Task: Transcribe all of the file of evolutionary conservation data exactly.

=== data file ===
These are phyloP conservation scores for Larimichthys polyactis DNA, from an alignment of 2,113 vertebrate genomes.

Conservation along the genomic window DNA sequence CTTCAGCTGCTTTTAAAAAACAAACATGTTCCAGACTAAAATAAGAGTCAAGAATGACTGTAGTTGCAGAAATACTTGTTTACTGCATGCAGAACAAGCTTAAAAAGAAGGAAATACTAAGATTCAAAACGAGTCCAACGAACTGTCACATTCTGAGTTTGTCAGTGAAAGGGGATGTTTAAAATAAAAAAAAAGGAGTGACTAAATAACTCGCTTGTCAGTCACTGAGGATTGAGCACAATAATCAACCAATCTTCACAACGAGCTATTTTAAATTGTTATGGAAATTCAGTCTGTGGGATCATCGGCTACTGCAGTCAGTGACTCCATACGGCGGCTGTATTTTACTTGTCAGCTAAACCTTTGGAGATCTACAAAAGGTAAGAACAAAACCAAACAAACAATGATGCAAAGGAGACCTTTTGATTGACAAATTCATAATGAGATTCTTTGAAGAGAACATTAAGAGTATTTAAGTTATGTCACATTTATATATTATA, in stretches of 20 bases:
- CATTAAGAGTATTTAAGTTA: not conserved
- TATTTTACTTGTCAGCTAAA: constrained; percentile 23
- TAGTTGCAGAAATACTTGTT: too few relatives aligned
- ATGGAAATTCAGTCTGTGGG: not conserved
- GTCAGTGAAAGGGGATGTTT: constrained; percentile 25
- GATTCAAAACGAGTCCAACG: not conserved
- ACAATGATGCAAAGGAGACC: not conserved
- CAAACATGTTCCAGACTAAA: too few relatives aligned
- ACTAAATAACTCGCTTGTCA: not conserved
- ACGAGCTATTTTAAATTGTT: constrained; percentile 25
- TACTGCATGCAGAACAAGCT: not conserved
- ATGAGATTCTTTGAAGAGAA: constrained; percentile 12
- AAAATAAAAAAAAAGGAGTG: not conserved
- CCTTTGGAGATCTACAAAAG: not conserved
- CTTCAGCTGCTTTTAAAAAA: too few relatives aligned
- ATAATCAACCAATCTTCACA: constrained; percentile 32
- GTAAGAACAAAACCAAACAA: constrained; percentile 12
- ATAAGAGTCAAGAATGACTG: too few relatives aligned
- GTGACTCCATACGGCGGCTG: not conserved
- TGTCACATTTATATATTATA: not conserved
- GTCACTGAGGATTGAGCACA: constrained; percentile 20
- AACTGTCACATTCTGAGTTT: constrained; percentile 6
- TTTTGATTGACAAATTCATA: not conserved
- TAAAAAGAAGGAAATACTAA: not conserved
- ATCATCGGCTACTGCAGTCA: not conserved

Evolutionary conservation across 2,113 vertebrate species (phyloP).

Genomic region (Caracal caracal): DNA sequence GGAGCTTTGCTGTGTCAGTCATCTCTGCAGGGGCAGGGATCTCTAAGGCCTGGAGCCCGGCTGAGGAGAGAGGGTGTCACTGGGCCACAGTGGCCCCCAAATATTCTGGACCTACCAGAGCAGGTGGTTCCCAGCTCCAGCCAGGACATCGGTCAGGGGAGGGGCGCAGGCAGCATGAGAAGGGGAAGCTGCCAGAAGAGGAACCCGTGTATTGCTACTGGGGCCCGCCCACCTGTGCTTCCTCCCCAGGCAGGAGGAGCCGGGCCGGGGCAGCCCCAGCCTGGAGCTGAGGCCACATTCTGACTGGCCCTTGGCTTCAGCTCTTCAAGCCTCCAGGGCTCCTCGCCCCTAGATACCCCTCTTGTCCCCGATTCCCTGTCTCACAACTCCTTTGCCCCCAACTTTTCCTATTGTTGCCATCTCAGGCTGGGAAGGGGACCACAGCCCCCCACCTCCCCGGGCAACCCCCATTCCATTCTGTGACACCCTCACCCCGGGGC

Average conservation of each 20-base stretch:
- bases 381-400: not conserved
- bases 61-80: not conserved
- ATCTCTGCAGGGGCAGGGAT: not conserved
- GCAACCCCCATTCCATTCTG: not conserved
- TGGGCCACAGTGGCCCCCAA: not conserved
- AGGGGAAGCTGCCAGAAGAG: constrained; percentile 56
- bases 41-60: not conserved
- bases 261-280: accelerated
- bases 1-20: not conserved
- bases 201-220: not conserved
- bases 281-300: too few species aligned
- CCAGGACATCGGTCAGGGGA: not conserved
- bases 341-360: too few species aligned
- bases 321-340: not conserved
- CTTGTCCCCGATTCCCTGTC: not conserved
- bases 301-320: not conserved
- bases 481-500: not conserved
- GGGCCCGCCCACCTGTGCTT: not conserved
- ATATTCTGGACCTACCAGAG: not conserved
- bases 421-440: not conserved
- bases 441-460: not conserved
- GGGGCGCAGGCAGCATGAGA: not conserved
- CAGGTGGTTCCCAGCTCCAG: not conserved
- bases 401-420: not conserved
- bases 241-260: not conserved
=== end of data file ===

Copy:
These are phyloP conservation scores for Larimichthys polyactis DNA, from an alignment of 2,113 vertebrate genomes.

Conservation along the genomic window DNA sequence CTTCAGCTGCTTTTAAAAAACAAACATGTTCCAGACTAAAATAAGAGTCAAGAATGACTGTAGTTGCAGAAATACTTGTTTACTGCATGCAGAACAAGCTTAAAAAGAAGGAAATACTAAGATTCAAAACGAGTCCAACGAACTGTCACATTCTGAGTTTGTCAGTGAAAGGGGATGTTTAAAATAAAAAAAAAGGAGTGACTAAATAACTCGCTTGTCAGTCACTGAGGATTGAGCACAATAATCAACCAATCTTCACAACGAGCTATTTTAAATTGTTATGGAAATTCAGTCTGTGGGATCATCGGCTACTGCAGTCAGTGACTCCATACGGCGGCTGTATTTTACTTGTCAGCTAAACCTTTGGAGATCTACAAAAGGTAAGAACAAAACCAAACAAACAATGATGCAAAGGAGACCTTTTGATTGACAAATTCATAATGAGATTCTTTGAAGAGAACATTAAGAGTATTTAAGTTATGTCACATTTATATATTATA, in stretches of 20 bases:
- CATTAAGAGTATTTAAGTTA: not conserved
- TATTTTACTTGTCAGCTAAA: constrained; percentile 23
- TAGTTGCAGAAATACTTGTT: too few relatives aligned
- ATGGAAATTCAGTCTGTGGG: not conserved
- GTCAGTGAAAGGGGATGTTT: constrained; percentile 25
- GATTCAAAACGAGTCCAACG: not conserved
- ACAATGATGCAAAGGAGACC: not conserved
- CAAACATGTTCCAGACTAAA: too few relatives aligned
- ACTAAATAACTCGCTTGTCA: not conserved
- ACGAGCTATTTTAAATTGTT: constrained; percentile 25
- TACTGCATGCAGAACAAGCT: not conserved
- ATGAGATTCTTTGAAGAGAA: constrained; percentile 12
- AAAATAAAAAAAAAGGAGTG: not conserved
- CCTTTGGAGATCTACAAAAG: not conserved
- CTTCAGCTGCTTTTAAAAAA: too few relatives aligned
- ATAATCAACCAATCTTCACA: constrained; percentile 32
- GTAAGAACAAAACCAAACAA: constrained; percentile 12
- ATAAGAGTCAAGAATGACTG: too few relatives aligned
- GTGACTCCATACGGCGGCTG: not conserved
- TGTCACATTTATATATTATA: not conserved
- GTCACTGAGGATTGAGCACA: constrained; percentile 20
- AACTGTCACATTCTGAGTTT: constrained; percentile 6
- TTTTGATTGACAAATTCATA: not conserved
- TAAAAAGAAGGAAATACTAA: not conserved
- ATCATCGGCTACTGCAGTCA: not conserved

Evolutionary conservation across 2,113 vertebrate species (phyloP).

Genomic region (Caracal caracal): DNA sequence GGAGCTTTGCTGTGTCAGTCATCTCTGCAGGGGCAGGGATCTCTAAGGCCTGGAGCCCGGCTGAGGAGAGAGGGTGTCACTGGGCCACAGTGGCCCCCAAATATTCTGGACCTACCAGAGCAGGTGGTTCCCAGCTCCAGCCAGGACATCGGTCAGGGGAGGGGCGCAGGCAGCATGAGAAGGGGAAGCTGCCAGAAGAGGAACCCGTGTATTGCTACTGGGGCCCGCCCACCTGTGCTTCCTCCCCAGGCAGGAGGAGCCGGGCCGGGGCAGCCCCAGCCTGGAGCTGAGGCCACATTCTGACTGGCCCTTGGCTTCAGCTCTTCAAGCCTCCAGGGCTCCTCGCCCCTAGATACCCCTCTTGTCCCCGATTCCCTGTCTCACAACTCCTTTGCCCCCAACTTTTCCTATTGTTGCCATCTCAGGCTGGGAAGGGGACCACAGCCCCCCACCTCCCCGGGCAACCCCCATTCCATTCTGTGACACCCTCACCCCGGGGC

Average conservation of each 20-base stretch:
- bases 381-400: not conserved
- bases 61-80: not conserved
- ATCTCTGCAGGGGCAGGGAT: not conserved
- GCAACCCCCATTCCATTCTG: not conserved
- TGGGCCACAGTGGCCCCCAA: not conserved
- AGGGGAAGCTGCCAGAAGAG: constrained; percentile 56
- bases 41-60: not conserved
- bases 261-280: accelerated
- bases 1-20: not conserved
- bases 201-220: not conserved
- bases 281-300: too few species aligned
- CCAGGACATCGGTCAGGGGA: not conserved
- bases 341-360: too few species aligned
- bases 321-340: not conserved
- CTTGTCCCCGATTCCCTGTC: not conserved
- bases 301-320: not conserved
- bases 481-500: not conserved
- GGGCCCGCCCACCTGTGCTT: not conserved
- ATATTCTGGACCTACCAGAG: not conserved
- bases 421-440: not conserved
- bases 441-460: not conserved
- GGGGCGCAGGCAGCATGAGA: not conserved
- CAGGTGGTTCCCAGCTCCAG: not conserved
- bases 401-420: not conserved
- bases 241-260: not conserved